Gender dimensions of adopting climate-smart aquaculture


Gender dimensions of adopting climate-smart aquaculture – Miranda Morgan, Research Programme on Aquatic Agriculture Systems, CGIAR. Morgan introduces a study that World Fish conducted focusing on 2 small-holder aquaculture interventions at 4 sites, which are gender-appropriate and climate-smart: Cage aquaculture and Pond polyculture. Morgan outlines climate-change context in Bangladesh at the intervention site. She argues that vulnerability and virtuous often the underlying rationales for gendered interventions. She defines: - ‘vulnerability’ as women being more vulnerable to malnutrition and having constraints (such as mobility); and - ‘virtuous’ as women being responsible for household nutrition and home-gardens, certain interventions are adaptive to women’s constraints. She further argues that local configurations of power affect women’s vulnerability and virtue, and need to be taken into account. Findings showed that there were gender-related factors that affected innovation, dissemination and uptake of these climate-smart innovations. Gender power differentials appeared to be at play in different contexts, within households, within communities, and with actors outside of the community.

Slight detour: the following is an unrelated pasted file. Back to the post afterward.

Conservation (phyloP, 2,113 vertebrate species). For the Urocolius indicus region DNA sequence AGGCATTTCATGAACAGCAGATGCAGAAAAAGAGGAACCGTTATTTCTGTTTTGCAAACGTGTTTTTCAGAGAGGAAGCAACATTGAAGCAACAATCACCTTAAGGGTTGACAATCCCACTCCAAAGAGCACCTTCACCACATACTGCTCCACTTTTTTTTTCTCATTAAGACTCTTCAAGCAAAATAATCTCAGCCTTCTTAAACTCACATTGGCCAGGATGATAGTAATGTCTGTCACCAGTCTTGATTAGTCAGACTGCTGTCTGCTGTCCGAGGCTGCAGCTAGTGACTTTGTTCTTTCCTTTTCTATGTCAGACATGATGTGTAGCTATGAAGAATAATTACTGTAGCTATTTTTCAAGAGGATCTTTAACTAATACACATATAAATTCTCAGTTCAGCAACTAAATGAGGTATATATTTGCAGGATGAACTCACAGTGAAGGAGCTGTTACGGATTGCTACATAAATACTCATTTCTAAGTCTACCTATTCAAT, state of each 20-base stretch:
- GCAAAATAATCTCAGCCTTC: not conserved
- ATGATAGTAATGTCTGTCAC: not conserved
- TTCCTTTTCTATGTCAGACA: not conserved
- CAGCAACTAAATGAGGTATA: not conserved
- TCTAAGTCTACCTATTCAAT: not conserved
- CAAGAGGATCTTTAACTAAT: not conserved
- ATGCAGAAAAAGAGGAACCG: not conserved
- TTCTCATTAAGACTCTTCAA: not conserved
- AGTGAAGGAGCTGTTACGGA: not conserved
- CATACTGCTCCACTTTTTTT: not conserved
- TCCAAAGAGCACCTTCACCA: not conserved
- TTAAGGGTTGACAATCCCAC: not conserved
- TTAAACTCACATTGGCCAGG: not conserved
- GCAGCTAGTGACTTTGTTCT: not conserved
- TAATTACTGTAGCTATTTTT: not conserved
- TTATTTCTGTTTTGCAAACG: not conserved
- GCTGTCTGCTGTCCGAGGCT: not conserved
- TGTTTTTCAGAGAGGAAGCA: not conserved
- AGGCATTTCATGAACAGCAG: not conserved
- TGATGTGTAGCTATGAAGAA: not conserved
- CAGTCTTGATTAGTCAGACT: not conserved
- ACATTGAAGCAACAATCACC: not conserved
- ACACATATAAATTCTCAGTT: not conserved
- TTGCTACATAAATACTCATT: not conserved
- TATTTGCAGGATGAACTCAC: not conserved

Additional Information

Organization Food and Agriculture Organization of the United Nations (FAO)
Type of resource Case study
Year of Release 2014

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